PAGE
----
“The labor market is extremely tight and inflation is much too high ... today the FOMC raised its policy interest rate by half a percentage point.”
U.S. Federal Reserve Chair Jerome Powell in his speech outlining the Fed's plan to reduce inflation, which has experienced its sharpest increase since 2000.
may 5, 2022
- The Federal Reserve announced a jump in the short-term borrowing rate for banks — from 0.75% to 1% — in order to prevent heightened inflation and ease the economic stress put on households.
- This is the second time this year the Fed has raised interest rates and it is likely not the last; in their statement, the Reserve Board added that they "anticipate that ongoing increases in the target range will be appropriate."
- The Fed cited the war in Ukraine has led to "highly uncertain" implications for the economy. Regarding the supply chain, they noted that "COVID-related lockdowns in China are likely to exacerbate supply chain disruptions."
- Economists note that some of the factors impacting inflation are outside of the Fed's control. “The Fed can’t fix supply-side challenges with higher interest rates. Fed tightening doesn’t re-open Chinese factories, increase grain shipments from Ukraine, re-position container ships to where they are needed or hire truckers to move goods," said Jim Baird, chief investment officer at Plante Moran Financial Advisors.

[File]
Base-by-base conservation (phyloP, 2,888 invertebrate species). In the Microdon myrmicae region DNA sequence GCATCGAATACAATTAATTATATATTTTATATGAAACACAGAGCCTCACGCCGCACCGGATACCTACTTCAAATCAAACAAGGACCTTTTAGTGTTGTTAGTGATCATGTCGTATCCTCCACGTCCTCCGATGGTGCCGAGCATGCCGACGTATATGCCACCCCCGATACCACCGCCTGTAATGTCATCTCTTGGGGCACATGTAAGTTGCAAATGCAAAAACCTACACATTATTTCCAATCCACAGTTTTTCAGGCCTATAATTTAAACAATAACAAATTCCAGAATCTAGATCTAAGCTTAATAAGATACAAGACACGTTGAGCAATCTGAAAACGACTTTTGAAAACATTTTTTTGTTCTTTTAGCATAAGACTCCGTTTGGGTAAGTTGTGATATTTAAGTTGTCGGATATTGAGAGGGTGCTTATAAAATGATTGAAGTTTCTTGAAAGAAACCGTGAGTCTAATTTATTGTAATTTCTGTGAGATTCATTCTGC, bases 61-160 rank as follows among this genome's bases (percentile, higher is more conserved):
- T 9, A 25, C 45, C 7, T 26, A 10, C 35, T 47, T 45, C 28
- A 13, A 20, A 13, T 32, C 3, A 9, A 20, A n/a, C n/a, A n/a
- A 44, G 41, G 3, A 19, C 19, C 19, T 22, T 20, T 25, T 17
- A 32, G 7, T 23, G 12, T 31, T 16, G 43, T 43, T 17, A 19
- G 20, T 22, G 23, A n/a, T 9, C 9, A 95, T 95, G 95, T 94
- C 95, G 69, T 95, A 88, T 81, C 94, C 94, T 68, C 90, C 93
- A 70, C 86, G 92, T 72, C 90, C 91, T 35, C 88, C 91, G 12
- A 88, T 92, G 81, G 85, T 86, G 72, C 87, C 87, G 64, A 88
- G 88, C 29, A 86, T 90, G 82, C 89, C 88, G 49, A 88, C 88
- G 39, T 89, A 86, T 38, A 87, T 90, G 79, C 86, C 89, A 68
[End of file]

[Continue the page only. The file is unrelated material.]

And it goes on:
Why It Matters: Americans are experiencing the highest U.S. inflation in four decades. The Fed hopes to slow this sharp increase by raising borrowing costs (which has a domino effect, impacting interest rates on mortgages, credit cards, auto loans, etc.). Inflation is one sign of an economy "over-heating" — the purchasing power of your dollar decreases as prices rise (we've seen this acutely during the pandemic as demand has outpaced supply, which has created drastically rising prices). Higher borrowing costs can attempt to "cool" the economy by slowing consumer spending just enough to slow down inflation without causing a recession.
Fed raises key rate by a half-point in bid to tame inflation (Associated Press)